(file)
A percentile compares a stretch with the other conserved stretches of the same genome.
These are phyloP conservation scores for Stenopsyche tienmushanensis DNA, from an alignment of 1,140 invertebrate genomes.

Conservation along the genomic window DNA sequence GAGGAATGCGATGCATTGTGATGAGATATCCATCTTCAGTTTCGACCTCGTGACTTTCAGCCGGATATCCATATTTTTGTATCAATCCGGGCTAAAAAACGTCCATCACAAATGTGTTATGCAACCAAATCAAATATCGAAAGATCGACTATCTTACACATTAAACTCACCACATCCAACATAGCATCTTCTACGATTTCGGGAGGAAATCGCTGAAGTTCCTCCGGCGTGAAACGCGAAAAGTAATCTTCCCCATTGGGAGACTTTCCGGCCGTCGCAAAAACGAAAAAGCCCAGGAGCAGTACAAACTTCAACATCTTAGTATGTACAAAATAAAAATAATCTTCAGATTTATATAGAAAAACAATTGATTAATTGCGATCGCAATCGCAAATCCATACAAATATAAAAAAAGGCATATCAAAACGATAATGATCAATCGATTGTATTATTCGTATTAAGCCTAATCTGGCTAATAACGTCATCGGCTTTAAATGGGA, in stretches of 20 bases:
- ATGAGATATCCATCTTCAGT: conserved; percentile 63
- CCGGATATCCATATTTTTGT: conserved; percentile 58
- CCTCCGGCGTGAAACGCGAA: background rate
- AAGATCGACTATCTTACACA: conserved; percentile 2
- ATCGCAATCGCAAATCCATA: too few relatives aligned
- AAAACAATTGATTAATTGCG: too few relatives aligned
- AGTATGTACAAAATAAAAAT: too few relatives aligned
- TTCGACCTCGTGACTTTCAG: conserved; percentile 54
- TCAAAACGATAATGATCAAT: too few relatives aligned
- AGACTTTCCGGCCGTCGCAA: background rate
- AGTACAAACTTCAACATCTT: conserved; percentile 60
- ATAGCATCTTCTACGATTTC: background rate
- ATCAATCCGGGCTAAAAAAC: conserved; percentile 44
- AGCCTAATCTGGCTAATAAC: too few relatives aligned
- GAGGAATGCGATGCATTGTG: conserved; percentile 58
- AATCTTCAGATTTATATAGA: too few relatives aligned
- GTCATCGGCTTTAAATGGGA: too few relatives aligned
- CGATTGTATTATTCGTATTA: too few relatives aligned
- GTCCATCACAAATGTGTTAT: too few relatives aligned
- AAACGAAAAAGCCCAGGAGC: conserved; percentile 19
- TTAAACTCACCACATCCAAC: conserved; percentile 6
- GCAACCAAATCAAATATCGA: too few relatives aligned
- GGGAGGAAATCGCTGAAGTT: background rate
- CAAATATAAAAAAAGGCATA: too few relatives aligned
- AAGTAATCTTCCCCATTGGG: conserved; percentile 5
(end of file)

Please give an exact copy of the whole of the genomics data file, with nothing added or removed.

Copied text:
A percentile compares a stretch with the other conserved stretches of the same genome.
These are phyloP conservation scores for Stenopsyche tienmushanensis DNA, from an alignment of 1,140 invertebrate genomes.

Conservation along the genomic window DNA sequence GAGGAATGCGATGCATTGTGATGAGATATCCATCTTCAGTTTCGACCTCGTGACTTTCAGCCGGATATCCATATTTTTGTATCAATCCGGGCTAAAAAACGTCCATCACAAATGTGTTATGCAACCAAATCAAATATCGAAAGATCGACTATCTTACACATTAAACTCACCACATCCAACATAGCATCTTCTACGATTTCGGGAGGAAATCGCTGAAGTTCCTCCGGCGTGAAACGCGAAAAGTAATCTTCCCCATTGGGAGACTTTCCGGCCGTCGCAAAAACGAAAAAGCCCAGGAGCAGTACAAACTTCAACATCTTAGTATGTACAAAATAAAAATAATCTTCAGATTTATATAGAAAAACAATTGATTAATTGCGATCGCAATCGCAAATCCATACAAATATAAAAAAAGGCATATCAAAACGATAATGATCAATCGATTGTATTATTCGTATTAAGCCTAATCTGGCTAATAACGTCATCGGCTTTAAATGGGA, in stretches of 20 bases:
- ATGAGATATCCATCTTCAGT: conserved; percentile 63
- CCGGATATCCATATTTTTGT: conserved; percentile 58
- CCTCCGGCGTGAAACGCGAA: background rate
- AAGATCGACTATCTTACACA: conserved; percentile 2
- ATCGCAATCGCAAATCCATA: too few relatives aligned
- AAAACAATTGATTAATTGCG: too few relatives aligned
- AGTATGTACAAAATAAAAAT: too few relatives aligned
- TTCGACCTCGTGACTTTCAG: conserved; percentile 54
- TCAAAACGATAATGATCAAT: too few relatives aligned
- AGACTTTCCGGCCGTCGCAA: background rate
- AGTACAAACTTCAACATCTT: conserved; percentile 60
- ATAGCATCTTCTACGATTTC: background rate
- ATCAATCCGGGCTAAAAAAC: conserved; percentile 44
- AGCCTAATCTGGCTAATAAC: too few relatives aligned
- GAGGAATGCGATGCATTGTG: conserved; percentile 58
- AATCTTCAGATTTATATAGA: too few relatives aligned
- GTCATCGGCTTTAAATGGGA: too few relatives aligned
- CGATTGTATTATTCGTATTA: too few relatives aligned
- GTCCATCACAAATGTGTTAT: too few relatives aligned
- AAACGAAAAAGCCCAGGAGC: conserved; percentile 19
- TTAAACTCACCACATCCAAC: conserved; percentile 6
- GCAACCAAATCAAATATCGA: too few relatives aligned
- GGGAGGAAATCGCTGAAGTT: background rate
- CAAATATAAAAAAAGGCATA: too few relatives aligned
- AAGTAATCTTCCCCATTGGG: conserved; percentile 5